Year of Award


Document Type


Degree Type

Doctor of Philosophy (PhD)

Degree Name

Interdisciplinary Studies

Department or School/College

Interdisciplinary Studies Program

Committee Chair

Ryan L. Mizner

Commitee Members

Kari J. Harris, Bret W. Tobalske, Charles L. Dumke, Jonathan M. Graham, Paul C. LaStayo


University of Montana


Despite consistent resolution of knee laxity and return to physical activity following ACL reconstruction, a growing body of evidence implicates impaired weight acceptance strategies as frequent primary drivers in a host of poor long-term outcomes. Most egregiously, the majority of the people with ACL reconstruction will show radiographic evidence of knee osteoarthritis within 15 years of surgery. Abnormal compression of the knee joint due to impaired knee flexion during weight acceptance is exacerbated by a tendency toward concomitant co-contraction of the knee musculature. Despite a plethora of proposed training paradigms, performance deficits after ACL reconstruction prove particularly resistant to enduring change. The studies included in this dissertation examine the mechanical and neuromuscular impairments in weight acceptance during landing from a jump that underlie the limitations to success following ACL reconstruction. A path toward improving functional recovery by treating impairments in landing is suggested and a novel training approach is tested. First, a cross-sectional study examines both the impaired patterns of neuromuscular recruitment in people who have returned to sporting activity following ACL reconstruction and their relationship to mechanics in landing. A pre-test/post-test laboratory study further examines the relationship between imposed changes in landing mechanics and co-contraction between the hamstrings and the quadriceps musculature. Clarification of neuromuscular activation and coordination impairments allows development of specific treatment techniques. To address limitations in current practice, a new device, the Bodyweight Reduction Instrument to Deliver Graded Exercise (BRIDGE), is validated in a third study, in which the effects of body weight support on the mechanics of repetitive single leg hopping are tested. The use of the BRIDGE is then described in a clinical case study. Finally, a randomized clinical trial determines whether high volume jump training with reduced loading intensity via body weight support will preferentially enhance motor learning for improved coordination of the neuromuscular system during high demand tasks such as single leg landing. This dissertation thereby advances the science of rehabilitation to more effectively target mechanical and neuromuscular impairments that devastatingly contribute to the risk of re-injury and early onset osteoarthritis following ACL reconstruction.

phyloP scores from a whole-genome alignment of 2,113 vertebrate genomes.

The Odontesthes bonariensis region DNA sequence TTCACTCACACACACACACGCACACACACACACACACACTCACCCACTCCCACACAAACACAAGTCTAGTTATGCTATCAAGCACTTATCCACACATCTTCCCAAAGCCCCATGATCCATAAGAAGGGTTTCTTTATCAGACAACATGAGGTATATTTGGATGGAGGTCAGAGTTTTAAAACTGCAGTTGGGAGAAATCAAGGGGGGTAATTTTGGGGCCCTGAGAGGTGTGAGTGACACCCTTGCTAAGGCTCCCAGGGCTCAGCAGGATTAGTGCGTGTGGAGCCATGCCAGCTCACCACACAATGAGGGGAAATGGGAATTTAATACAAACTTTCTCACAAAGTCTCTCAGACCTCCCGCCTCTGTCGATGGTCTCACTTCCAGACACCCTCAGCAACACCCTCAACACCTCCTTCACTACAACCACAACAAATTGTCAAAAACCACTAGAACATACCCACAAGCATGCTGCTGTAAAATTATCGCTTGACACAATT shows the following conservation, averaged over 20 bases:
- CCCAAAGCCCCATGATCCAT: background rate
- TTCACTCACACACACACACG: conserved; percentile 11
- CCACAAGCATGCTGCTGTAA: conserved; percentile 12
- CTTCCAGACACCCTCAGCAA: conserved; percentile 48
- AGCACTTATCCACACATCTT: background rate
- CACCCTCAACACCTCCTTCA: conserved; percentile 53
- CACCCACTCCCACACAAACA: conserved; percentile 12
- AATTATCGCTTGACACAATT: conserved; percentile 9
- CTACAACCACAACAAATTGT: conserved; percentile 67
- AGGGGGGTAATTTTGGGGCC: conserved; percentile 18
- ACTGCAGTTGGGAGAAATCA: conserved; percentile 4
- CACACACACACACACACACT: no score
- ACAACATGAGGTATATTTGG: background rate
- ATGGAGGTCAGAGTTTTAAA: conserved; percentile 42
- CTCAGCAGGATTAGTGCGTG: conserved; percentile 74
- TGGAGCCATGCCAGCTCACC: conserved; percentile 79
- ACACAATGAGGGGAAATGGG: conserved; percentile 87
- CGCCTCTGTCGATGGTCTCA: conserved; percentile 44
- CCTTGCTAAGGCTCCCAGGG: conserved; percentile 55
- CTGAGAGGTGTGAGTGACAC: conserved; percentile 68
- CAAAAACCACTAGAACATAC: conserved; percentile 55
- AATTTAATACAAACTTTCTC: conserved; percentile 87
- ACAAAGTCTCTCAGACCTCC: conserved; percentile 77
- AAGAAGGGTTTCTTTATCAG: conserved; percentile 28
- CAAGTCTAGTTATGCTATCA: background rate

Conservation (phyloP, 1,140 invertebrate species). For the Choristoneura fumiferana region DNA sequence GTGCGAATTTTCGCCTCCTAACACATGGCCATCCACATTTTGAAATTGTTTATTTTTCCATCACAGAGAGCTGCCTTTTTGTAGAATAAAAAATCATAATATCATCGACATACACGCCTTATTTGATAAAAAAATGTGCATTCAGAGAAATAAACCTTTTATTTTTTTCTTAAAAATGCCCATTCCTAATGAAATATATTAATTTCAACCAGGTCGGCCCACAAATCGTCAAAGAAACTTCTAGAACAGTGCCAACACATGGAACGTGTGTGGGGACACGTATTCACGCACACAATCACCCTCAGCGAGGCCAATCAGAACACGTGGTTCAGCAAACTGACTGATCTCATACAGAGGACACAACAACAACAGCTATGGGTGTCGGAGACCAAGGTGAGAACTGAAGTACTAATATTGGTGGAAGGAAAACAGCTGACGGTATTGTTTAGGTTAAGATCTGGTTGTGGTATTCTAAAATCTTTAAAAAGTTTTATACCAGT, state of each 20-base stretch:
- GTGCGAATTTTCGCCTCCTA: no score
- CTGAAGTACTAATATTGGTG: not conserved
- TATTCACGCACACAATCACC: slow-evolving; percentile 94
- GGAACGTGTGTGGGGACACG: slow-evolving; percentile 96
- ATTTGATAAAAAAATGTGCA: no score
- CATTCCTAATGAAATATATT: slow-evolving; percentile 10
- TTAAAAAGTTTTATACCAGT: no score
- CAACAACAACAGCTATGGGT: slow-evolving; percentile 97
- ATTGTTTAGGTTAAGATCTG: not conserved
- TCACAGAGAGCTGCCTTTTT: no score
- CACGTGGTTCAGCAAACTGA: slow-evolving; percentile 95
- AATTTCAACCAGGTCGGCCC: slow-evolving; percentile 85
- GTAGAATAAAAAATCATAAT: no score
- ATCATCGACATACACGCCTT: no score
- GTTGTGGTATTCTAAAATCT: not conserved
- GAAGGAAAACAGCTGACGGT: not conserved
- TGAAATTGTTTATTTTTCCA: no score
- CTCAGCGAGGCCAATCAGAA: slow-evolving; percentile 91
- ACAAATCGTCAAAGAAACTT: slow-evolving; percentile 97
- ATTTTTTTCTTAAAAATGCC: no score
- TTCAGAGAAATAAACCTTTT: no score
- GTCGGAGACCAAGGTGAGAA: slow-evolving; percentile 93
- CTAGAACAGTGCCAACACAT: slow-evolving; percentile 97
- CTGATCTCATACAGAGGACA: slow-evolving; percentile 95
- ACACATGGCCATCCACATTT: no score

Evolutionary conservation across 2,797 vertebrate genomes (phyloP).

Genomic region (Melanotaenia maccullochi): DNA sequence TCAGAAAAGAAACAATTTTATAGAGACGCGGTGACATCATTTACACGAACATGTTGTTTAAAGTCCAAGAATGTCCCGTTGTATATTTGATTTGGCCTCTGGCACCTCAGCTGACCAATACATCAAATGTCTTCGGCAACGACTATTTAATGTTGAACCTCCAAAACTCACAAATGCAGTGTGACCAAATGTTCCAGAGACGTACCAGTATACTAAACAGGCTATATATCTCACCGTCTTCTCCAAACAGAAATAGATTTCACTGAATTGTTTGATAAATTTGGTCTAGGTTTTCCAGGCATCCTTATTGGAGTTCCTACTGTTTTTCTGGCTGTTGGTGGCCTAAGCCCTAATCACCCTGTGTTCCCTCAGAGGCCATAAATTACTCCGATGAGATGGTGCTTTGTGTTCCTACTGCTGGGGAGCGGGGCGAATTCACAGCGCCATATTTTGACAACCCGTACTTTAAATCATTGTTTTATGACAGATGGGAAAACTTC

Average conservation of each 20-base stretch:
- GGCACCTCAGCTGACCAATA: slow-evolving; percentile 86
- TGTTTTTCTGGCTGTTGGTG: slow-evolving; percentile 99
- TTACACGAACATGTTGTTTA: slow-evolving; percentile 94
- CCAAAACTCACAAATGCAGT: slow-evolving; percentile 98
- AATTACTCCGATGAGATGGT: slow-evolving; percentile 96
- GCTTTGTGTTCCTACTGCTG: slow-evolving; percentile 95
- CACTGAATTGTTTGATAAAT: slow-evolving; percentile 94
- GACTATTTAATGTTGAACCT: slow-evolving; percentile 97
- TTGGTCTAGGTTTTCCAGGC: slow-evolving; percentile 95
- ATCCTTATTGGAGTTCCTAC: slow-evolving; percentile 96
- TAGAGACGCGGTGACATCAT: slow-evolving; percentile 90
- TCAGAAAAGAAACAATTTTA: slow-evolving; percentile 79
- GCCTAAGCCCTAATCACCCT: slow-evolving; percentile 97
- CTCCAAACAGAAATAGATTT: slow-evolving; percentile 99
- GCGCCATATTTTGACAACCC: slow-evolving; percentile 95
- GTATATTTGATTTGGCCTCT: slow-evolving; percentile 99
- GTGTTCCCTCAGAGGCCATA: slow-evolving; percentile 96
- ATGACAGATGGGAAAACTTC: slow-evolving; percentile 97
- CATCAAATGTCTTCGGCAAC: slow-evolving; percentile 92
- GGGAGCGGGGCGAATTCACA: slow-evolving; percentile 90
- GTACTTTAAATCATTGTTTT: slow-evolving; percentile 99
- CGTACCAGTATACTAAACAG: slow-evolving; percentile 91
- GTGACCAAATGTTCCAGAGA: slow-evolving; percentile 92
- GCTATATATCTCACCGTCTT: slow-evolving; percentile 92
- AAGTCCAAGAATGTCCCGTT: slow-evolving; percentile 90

© Copyright 2015 Audrey Rose Campbell Elias